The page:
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      Bail Granted for Commercial Drug Supply charges, while co-accuseds remain in jail

      Our client is a 22-year old man who immigrated to Australia from Vietnam.
      He, along with 2 other people, was charged with Supplying a Commercial Quantity of a Prohibited Drug.
      Police had been granted surveillance warrants for our client’s phone as well as the phones of the co-accuseds.
      The Police Facts indicated that there were messages consistent with drug supply on all three phones. Police had also been following all three accuseds and alleged that they had witnessed a drug transaction.
      Our client’s family called us distraught with little information about what had occurred.
      We immediately got to work by contacting Police to determine what our client had been charged with and where he was being held.
      We were advised that the client was being held at Surry Hills Police Station and would be brought before Central Local Court the next morning.
      We obtained the Facts Sheet from the Police and began preparing to make a bail application.
      We obtained medical documents as to the hardship our client would suffer in custody. We also were able to prepare a number of letters from people who could ensure that our client complied with any bail conditions.
      The prosecution strenuously opposed bail, arguing that a term of imprisonment was inevitable and that the prosecution case was ‘air-tight’. They also argued that our client was a flight risk due to the fact that he was not an Australian citizen.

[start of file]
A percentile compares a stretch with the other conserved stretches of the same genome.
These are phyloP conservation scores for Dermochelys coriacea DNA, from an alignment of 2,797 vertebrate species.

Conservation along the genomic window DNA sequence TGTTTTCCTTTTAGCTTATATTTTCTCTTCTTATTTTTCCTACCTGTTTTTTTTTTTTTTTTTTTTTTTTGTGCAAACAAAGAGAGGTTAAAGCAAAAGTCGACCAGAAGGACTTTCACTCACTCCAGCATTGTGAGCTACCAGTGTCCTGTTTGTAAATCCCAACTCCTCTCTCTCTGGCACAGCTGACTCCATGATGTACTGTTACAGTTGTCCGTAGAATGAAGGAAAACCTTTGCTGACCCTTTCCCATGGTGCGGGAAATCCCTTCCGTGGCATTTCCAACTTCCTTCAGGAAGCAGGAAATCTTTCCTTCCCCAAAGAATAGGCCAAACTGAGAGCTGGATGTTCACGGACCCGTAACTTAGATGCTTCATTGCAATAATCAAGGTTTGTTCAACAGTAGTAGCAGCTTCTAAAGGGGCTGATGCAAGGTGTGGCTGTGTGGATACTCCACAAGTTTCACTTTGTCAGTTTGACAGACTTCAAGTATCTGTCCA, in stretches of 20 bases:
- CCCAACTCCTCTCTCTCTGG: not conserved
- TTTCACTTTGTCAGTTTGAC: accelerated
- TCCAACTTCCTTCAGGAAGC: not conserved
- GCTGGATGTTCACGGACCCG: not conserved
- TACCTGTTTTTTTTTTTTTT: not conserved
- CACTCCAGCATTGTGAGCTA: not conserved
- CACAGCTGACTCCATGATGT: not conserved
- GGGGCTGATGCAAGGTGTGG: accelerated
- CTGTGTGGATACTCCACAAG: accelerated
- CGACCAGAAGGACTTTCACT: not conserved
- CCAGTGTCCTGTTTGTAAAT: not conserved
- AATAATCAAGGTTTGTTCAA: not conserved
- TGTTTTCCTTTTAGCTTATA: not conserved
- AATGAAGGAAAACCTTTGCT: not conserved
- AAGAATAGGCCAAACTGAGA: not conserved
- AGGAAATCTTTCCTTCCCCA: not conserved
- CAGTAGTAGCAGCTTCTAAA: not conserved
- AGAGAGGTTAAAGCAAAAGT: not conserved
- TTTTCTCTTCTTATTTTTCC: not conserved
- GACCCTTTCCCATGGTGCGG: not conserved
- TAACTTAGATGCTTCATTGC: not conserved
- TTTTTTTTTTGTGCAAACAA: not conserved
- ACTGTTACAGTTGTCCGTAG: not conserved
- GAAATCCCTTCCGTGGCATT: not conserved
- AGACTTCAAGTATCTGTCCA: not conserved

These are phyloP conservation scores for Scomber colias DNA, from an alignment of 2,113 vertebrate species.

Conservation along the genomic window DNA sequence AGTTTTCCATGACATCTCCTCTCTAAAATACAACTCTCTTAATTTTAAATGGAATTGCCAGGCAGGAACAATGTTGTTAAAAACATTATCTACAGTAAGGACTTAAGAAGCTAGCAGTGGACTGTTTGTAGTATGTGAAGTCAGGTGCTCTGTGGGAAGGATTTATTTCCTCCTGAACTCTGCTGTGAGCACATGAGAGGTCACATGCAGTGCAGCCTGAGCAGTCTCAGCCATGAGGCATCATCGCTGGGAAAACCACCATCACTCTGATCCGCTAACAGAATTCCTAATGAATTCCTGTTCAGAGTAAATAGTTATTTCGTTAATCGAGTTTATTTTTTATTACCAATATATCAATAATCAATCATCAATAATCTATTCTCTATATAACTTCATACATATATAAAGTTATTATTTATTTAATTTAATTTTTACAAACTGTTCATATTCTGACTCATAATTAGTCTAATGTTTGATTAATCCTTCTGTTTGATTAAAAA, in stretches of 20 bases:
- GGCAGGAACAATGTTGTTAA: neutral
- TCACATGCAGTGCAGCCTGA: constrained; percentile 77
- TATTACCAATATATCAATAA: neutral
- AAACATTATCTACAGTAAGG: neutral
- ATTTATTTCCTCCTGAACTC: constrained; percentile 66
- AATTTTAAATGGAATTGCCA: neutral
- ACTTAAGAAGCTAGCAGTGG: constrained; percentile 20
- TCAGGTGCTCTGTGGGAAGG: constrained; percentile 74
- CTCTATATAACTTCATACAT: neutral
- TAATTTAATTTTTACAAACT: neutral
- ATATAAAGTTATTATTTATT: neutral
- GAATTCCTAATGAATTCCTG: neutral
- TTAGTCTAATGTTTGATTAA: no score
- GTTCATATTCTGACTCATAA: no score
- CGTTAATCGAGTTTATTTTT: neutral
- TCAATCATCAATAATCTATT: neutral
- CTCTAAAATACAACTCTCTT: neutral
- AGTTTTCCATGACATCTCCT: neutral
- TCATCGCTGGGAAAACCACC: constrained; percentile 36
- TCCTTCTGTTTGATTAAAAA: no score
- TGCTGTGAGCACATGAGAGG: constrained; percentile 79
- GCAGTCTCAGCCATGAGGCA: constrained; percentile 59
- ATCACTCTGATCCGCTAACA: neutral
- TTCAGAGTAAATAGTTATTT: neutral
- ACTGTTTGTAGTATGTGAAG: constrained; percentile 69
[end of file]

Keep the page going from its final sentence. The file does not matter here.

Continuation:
In our submissions, we systematically broke down each of the prosecutions’ arguments.
      First, we argued that the case against our client was ‘circumstantial’. This meant that the prosecution would have to rebut every reasonable hypothesis consistent with innocence beyond reasonable doubt (see: The Queen v Baden-Clay (2016) 258 CLR 308).
      We then handed up decisions of the NSW Court of Criminal Appeal which confirmed that even if our client was found guilty, a term of imprisonment could be avoided.
      Finally, we tendered the medical material and letters which confirmed that our client had strong family and community ties in Australia.
      Ultimately, the magistrate granted our client bail. In doing so, he specifically commented on the thoroughness of preparation and persuasiveness of our submissions.
      Our client is currently living with family in Australia as we prepare for the Trial.
      The co-accuseds have remained in custody for the past 18 months awaiting Trial.

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